New York City 8-bit band Anamanaguchi doesn’t seem like a recipe for mass-appeal music. You can explain their genre by saying “If you like video games and anime, you’ll love Anamanaguchi.” But when I try to imagine a band that takes those mediums as its main influences — not to knock on video games and anime — I imagine niche tunes that only meganerds like myself would enjoy. Definitely not thoughtful, multilayered or widely appealing music. But [USA] is all of the above.

The album has been long in the making. The band first announced [USA] in November 2014, promising a 2016 release date. They kept busy by releasing their own parody video game and headlining Minecraft music festivals (seriously). [USA] finally released in October 2019.

I should have known Anamanaguchi was anything but one-dimensional. With electropop bangers like “Pop It” and “Miku” under their belt, they are so much more than gamer music. Their talent is beyond the confines of 8-bit pop, and so is [USA].

It’s popular to build an album around a sort of sonic journey, following the conventions of narrative — exposition, rising action, climax, falling action, resolution. That structure is audible in [USA], but not just across the album; every individual song has its own journey that takes you somewhere else. Take “Lorem Ipsum (Arctic Anthem).” Beginning with a synthetic voice singing the pseudo-Latin dummy text lyrics — “Lorem ipsum quia dolor sit amet” — the track continues to build with buried, bassy percussion before blasting into a chiptune explosion. Just as it seems the tension is easing, the song erupts into its high-pitched climax. The second half of the song is a chilling ambient cut. You can almost feel the wind and the waves of the arctic beneath the track. That’s the kind of transportive journey felt on every song.

Anamanaguchi builds a world with subtlety in [USA]. Like the wind and waves on “Lorem Ipsum (Arctic Anthem),” I feel the forest beneath “The C R T Woods.” I can imagine the mysterious creatures whose voices sing “Speak To You [Memory Messengers]” and “Apophenia Light [Name Eaters].” It’s no coincidence that the cover art depicts a weathered storybook over moss-covered cobblestones with a paintbrush beside it. [USA] is what a picture book would sound like as an audiobook, and Anamanaguchi is the narrator.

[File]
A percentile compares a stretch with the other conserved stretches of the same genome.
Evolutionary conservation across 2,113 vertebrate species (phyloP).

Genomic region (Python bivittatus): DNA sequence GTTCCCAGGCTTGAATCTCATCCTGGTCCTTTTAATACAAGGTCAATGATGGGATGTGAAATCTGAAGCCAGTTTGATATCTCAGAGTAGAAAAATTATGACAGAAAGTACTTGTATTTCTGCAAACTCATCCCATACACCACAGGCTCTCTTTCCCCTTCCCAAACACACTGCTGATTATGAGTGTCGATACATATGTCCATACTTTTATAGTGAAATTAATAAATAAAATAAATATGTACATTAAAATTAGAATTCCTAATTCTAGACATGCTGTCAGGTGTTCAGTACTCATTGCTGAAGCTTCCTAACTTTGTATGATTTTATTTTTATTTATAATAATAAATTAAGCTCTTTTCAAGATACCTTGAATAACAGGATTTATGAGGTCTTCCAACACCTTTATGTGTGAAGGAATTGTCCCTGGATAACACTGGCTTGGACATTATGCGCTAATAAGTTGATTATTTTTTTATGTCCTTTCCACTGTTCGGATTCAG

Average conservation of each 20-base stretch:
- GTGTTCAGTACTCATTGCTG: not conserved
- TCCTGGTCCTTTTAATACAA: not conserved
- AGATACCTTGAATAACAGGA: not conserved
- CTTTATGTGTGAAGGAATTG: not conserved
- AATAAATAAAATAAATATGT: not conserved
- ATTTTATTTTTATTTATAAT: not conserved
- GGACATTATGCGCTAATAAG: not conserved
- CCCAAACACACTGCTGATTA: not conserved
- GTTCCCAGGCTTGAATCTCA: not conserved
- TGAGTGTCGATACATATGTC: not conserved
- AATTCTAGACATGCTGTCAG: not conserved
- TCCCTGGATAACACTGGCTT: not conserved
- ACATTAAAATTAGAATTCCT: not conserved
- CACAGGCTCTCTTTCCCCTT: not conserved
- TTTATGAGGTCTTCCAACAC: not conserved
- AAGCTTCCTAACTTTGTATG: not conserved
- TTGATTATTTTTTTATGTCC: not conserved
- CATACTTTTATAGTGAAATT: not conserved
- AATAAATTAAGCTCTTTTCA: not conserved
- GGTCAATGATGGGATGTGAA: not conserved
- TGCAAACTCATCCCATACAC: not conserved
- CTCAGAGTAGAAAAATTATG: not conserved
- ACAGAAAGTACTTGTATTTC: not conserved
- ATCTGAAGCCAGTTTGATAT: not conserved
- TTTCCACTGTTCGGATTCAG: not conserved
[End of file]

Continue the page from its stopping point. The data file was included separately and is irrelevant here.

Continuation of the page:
But is that [USA] picture book one of fantasy or reality? It’s easy to think it’s fantasy. After all, Anamanaguchi got its start in pioneering a combination of pop punk with chiptune music generated from Nintendo hardware (their earliest releases were actually on playable NES cartridges). Their next release was a soundtrack to the “Scott Pilgrim vs. The World” video game, and their debut record, funded via Kickstarter, is literally titled Endless Fantasy. But by the band’s own account, [USA] is about confronting reality. Band member Ary Warnaar says[USA] is inspired by the struggles of acknowledging the distinction between (fantasy and reality) … a process so many of us seem to be undergoing.” The way [USA] deftly swings between adrenaline-infused excitement and moody, ambient melancholy is a reflection of reality.

The end result of that reality-based, storybook sound is a gratifying full-album experience — so much so that if I hear a song from [USA] on shuffle in a playlist, I get this weird sense of confusion from hearing it out of context. Despite how unique each track is, it’s easy to forget this record isn’t a single 52-minute song. Anamanaguchi put their hearts into crafting that clean and cohesive a project. My fingers are crossed for a remix album down the line.

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